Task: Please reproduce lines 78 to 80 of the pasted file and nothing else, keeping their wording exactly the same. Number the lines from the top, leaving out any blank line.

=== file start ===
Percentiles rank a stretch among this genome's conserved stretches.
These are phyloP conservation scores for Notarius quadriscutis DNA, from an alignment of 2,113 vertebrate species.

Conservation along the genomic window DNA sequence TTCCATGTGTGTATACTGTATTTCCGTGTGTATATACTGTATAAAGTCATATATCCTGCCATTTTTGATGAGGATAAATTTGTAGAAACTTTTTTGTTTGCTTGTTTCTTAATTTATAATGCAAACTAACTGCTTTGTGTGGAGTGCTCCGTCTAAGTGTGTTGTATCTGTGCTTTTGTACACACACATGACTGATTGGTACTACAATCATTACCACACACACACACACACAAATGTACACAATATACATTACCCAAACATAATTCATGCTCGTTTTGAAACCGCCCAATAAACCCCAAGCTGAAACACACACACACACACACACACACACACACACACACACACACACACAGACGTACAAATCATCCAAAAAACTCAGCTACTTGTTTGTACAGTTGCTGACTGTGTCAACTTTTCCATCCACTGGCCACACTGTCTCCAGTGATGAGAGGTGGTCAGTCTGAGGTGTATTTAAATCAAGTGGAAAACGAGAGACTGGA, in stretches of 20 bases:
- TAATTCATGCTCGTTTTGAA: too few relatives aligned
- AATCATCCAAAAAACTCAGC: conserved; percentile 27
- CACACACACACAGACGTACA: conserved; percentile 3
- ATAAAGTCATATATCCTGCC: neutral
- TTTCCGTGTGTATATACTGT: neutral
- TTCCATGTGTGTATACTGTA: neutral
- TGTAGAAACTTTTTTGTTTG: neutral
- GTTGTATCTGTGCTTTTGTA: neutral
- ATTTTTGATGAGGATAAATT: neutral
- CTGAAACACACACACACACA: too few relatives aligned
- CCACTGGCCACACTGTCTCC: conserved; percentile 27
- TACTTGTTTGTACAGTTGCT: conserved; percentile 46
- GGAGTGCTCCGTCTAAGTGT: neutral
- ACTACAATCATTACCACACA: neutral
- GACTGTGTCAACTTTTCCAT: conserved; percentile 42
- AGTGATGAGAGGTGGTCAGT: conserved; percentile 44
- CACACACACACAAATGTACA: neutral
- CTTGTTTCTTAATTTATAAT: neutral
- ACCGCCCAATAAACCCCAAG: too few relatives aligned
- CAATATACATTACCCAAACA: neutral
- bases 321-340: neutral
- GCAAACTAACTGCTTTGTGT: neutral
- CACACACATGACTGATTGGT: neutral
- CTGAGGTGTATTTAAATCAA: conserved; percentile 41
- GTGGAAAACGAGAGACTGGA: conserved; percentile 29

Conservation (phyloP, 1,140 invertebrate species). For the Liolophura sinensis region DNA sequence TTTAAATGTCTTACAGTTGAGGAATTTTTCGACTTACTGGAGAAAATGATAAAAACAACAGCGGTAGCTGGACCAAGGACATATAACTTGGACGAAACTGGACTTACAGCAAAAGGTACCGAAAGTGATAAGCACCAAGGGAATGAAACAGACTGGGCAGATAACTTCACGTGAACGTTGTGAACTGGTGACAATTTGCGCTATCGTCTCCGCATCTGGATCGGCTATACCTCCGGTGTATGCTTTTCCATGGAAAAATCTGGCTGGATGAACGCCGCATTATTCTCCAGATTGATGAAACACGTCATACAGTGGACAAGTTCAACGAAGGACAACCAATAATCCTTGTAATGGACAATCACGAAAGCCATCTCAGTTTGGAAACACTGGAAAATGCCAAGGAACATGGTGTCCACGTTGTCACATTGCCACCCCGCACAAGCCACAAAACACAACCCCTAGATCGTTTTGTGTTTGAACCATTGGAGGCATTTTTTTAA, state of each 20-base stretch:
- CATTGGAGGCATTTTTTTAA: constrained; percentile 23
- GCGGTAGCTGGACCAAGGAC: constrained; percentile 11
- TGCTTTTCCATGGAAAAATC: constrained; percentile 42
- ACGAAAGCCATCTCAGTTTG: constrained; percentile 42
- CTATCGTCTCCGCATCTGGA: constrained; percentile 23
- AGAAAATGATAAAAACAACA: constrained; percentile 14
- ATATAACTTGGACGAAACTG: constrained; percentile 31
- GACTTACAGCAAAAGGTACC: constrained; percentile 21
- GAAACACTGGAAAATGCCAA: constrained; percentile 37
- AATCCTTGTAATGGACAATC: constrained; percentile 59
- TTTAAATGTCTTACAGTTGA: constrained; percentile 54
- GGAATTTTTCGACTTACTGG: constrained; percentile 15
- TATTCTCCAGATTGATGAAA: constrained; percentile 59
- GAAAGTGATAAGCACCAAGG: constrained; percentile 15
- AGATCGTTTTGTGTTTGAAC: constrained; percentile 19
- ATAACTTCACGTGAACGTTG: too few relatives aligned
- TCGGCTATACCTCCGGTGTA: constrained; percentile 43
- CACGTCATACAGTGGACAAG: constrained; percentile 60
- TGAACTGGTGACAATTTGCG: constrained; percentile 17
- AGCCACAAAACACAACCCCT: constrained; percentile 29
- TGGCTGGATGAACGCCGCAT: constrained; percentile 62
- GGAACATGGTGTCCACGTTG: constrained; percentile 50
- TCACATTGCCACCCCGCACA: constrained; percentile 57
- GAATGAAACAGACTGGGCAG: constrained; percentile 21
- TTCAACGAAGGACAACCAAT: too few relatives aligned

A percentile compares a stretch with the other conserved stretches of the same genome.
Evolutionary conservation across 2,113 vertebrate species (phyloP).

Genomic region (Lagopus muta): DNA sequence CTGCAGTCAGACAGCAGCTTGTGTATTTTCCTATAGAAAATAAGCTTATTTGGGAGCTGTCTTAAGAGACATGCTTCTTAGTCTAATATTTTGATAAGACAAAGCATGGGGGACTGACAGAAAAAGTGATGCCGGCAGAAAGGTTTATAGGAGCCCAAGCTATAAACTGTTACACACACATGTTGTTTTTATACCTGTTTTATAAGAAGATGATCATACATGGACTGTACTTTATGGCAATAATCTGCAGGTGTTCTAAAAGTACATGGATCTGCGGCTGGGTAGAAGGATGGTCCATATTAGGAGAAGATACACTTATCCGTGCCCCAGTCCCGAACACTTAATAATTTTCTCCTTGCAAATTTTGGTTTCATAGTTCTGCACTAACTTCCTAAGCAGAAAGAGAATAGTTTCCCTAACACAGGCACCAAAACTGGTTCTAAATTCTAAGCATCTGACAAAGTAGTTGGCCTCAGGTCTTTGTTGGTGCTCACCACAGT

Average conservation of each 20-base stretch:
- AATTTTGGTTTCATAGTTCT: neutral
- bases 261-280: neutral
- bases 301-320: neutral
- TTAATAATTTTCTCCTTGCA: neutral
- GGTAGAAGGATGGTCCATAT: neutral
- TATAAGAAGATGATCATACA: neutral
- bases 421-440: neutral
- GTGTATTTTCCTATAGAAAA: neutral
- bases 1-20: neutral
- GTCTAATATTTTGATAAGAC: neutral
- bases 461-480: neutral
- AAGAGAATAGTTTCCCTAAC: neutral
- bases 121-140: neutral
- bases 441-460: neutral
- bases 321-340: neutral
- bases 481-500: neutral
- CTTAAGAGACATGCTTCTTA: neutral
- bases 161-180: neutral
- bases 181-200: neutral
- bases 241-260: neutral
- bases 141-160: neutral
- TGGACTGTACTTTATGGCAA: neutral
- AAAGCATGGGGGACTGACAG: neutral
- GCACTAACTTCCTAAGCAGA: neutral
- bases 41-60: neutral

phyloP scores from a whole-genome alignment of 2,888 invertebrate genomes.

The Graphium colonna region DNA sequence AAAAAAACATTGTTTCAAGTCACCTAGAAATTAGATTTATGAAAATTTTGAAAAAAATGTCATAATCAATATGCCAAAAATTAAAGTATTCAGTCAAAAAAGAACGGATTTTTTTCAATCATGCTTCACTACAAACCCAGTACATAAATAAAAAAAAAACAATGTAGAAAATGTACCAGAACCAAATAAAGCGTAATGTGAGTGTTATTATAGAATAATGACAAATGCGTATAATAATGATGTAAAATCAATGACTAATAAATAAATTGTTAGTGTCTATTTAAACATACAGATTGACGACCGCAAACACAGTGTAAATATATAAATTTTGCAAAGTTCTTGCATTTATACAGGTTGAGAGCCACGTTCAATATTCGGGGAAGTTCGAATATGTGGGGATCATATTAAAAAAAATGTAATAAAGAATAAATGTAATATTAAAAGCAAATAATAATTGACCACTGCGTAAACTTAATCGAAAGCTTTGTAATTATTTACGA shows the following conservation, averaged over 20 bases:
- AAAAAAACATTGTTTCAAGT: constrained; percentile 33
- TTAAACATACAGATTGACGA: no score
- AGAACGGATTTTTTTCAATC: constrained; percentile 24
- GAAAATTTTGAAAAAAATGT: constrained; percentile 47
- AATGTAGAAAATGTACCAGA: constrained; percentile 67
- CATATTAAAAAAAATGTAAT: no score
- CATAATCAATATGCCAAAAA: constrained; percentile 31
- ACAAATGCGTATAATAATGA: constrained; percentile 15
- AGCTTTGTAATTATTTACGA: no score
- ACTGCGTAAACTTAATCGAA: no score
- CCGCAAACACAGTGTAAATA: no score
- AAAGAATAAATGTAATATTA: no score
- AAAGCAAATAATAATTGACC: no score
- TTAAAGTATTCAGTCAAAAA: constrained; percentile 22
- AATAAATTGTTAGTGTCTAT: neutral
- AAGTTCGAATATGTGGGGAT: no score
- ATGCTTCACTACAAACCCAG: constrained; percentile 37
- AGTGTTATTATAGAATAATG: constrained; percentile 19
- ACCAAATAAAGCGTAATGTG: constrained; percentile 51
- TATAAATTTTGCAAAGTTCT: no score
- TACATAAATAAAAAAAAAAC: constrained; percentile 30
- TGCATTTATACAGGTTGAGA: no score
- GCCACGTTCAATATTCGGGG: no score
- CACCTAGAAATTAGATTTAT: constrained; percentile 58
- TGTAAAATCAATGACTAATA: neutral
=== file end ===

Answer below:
- bases 241-260: neutral
- bases 141-160: neutral
- TGGACTGTACTTTATGGCAA: neutral